Like other writing genres such as the short story or poetry, there are certain creative constraints within memoir.
In a March 2017 article published in The Atlantic, “When a Writer’s Great Freedom Lies in Constraint,” author Joe Fassler writes, “Artistic freedom, paradoxically, relies on the presence of constraints.”
I find these creative restraints in memoir to be quite good, oftentimes. Other times, I find myself returning to where I was while a student at the University of Virginia shortly after I read ATTENTION. DEFICIT. DISORDER by Brad Listi, a book that greatly affected me at the time. I read it shortly after my friend Jeremiah died from brain cancer.
“It’s an unabashed autobiographical novel,” Listi, who now runs the popular literary podcast OTHER PPL, said to me during my subsequent interview with him in 2008.
And this is where I find myself now. Fiction is alluring. A dash of the autobiographical or semi-autobiographical will free up and liberate some of my stories that have nowhere to go in the memoir form, save for a vignette.
An example from my childhood…
STEPPING BACK IN TIME TO 1992
It’s a day I find myself continuously looking back on. It’s as if I’m supposed to write the story. But if I write it as memoir, it’s not much of a story. It is by and large a vignette, and nothing more. As memoir, it would go something like this…
It was a summer day, the sun high in the sky, the typical humid weather of Virginia forcing its weight on us as we walked along the railroad track behind the baseball field. To give ourselves reprieve from the sweltering orange ball of fire casting long shadows from our lanky bodies, we stepped down from the tracks onto a tiny path of red dirt and and made our way into the woods.
We walked a bit further in, a place we’d never stepped before, then further still; and as we did, we came upon an area of forest with fescue grass, soft and lush, a deep green unlike the scorched crabgrass in our own backyards.
As we came upon this patch of lush grass and towering pines and hundred year oaks, at that moment, Ricky, in his sometimes unexpected philosophical manner, said, “It’s like we’ve gone back in time.”
And we all laughed, silently agreeing, because, it was as if, right then and there, we had indeed stepped back into an era where we did not belong. We were no longer in Phenix. We were somewhere else far removed from 1992.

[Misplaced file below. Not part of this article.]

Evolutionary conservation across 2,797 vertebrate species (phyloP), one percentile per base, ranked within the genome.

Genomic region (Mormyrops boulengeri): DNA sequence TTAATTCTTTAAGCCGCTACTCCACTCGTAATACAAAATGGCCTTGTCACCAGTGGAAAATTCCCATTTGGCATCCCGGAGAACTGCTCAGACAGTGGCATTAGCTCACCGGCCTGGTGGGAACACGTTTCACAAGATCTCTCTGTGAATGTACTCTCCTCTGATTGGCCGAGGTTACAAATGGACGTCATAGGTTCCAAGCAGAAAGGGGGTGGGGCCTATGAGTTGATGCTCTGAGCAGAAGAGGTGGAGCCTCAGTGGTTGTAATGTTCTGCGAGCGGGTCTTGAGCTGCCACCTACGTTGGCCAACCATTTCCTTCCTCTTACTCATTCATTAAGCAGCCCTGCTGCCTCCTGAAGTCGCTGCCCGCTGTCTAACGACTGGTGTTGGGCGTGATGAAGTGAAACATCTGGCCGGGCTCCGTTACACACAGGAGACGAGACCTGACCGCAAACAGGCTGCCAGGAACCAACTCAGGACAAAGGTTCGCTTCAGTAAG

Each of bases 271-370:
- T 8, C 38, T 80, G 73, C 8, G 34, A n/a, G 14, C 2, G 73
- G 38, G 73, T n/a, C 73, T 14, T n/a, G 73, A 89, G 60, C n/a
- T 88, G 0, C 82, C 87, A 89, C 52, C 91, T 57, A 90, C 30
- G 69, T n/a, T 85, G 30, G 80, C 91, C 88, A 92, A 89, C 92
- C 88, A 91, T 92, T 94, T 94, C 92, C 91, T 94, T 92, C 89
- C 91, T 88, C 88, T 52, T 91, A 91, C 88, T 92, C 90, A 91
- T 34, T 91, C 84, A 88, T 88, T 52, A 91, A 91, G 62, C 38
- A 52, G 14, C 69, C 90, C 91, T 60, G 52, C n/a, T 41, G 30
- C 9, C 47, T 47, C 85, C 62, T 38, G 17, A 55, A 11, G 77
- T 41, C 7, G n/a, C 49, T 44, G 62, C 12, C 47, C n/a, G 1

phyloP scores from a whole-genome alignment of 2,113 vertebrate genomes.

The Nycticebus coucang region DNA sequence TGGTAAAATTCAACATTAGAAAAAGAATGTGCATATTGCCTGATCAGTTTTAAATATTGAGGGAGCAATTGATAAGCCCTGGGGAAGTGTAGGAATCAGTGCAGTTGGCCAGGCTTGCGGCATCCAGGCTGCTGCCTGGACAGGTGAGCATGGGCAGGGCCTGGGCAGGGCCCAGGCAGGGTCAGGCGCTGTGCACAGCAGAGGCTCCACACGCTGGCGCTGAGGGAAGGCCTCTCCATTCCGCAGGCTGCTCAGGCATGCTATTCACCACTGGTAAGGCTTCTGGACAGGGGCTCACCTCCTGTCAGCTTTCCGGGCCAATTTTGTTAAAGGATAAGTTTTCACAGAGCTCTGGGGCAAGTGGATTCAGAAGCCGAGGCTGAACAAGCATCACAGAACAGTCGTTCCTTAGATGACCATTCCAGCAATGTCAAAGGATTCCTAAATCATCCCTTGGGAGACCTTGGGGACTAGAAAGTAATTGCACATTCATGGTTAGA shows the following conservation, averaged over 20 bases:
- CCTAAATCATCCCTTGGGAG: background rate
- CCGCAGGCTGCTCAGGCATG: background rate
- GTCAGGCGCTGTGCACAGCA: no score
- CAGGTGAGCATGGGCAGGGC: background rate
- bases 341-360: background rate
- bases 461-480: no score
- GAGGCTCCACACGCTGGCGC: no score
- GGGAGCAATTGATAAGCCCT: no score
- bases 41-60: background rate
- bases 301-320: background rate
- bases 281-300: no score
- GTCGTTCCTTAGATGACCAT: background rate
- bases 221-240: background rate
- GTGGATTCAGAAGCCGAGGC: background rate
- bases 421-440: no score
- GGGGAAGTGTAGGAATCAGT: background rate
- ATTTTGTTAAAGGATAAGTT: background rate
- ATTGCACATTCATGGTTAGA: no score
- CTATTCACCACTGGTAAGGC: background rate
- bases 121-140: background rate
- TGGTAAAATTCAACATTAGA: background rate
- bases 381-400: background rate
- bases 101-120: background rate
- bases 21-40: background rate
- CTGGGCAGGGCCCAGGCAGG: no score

After a short spell of sitting on the grass, we rose and began walking again, deeper into the woods. About a quarter of a mile later, we came to the opening of the forest and into the light again; and there constructed outside the tall pines and cedar and oaks an old tobacco barn, red clay mud lodged between cut logs holding its structure together, a door closed with a wooden bar across its front begging for us to open it, and so we did.
Inside, just at the opening of the door, sat two golf bags and a box of golf balls. It was then that we realized we had not truly gone back in time. The modern world we were still a part of.
The golf balls were clean and modern. Titleist was written in black script across its front. There lay a few orange balls and a yellow ball, but mostly white, some new, some old.
Somehow, prior to exiting the woods, and before entering the old tobacco barn, we had missed the makeshift driving range just behind us.
So, we take the golf clubs, each of us, about ten of us in all, a hodgepodge of kids, some not even from Phenix but visiting nonetheless, and half of which had never hung out with the other before, and we place the clean golf balls down into the grass, some on tees, others not. Some we toss into the air, and as they bounce from the grass, we catapult them far into the acreage ahead of us with the clubs in our hands.
That’s when we first hear the dogs…